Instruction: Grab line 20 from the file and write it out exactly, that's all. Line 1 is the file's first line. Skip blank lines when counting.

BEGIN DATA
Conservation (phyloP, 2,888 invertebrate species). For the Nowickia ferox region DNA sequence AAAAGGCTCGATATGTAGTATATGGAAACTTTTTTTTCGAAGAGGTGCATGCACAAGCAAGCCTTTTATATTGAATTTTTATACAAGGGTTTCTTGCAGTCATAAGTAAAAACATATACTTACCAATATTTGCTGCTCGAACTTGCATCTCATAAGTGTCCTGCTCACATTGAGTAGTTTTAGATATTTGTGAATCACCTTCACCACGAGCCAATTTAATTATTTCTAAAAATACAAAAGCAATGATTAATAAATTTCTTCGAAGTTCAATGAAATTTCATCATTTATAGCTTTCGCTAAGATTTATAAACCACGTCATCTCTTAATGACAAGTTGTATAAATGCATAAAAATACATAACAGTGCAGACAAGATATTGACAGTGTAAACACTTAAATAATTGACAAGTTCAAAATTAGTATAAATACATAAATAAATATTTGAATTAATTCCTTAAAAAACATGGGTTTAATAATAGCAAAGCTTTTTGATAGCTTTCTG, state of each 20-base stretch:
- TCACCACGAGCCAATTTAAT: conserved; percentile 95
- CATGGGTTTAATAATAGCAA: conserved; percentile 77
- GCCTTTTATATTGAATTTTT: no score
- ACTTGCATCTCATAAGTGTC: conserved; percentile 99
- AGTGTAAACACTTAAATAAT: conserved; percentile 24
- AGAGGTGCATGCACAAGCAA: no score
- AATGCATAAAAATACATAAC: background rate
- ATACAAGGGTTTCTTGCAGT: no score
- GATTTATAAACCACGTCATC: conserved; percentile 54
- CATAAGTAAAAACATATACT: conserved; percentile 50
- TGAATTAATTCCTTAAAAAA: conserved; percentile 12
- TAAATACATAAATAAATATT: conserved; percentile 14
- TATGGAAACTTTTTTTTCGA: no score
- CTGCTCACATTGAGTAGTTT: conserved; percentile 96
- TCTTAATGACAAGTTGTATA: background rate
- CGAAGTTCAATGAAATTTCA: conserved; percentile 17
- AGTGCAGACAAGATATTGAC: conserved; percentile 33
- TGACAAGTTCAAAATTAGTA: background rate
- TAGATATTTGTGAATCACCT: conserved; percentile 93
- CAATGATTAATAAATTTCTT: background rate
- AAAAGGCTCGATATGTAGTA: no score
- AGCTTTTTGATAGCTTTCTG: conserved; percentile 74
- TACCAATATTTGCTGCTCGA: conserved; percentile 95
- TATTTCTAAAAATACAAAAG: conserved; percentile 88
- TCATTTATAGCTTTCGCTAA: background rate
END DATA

- TAGATATTTGTGAATCACCT: conserved; percentile 93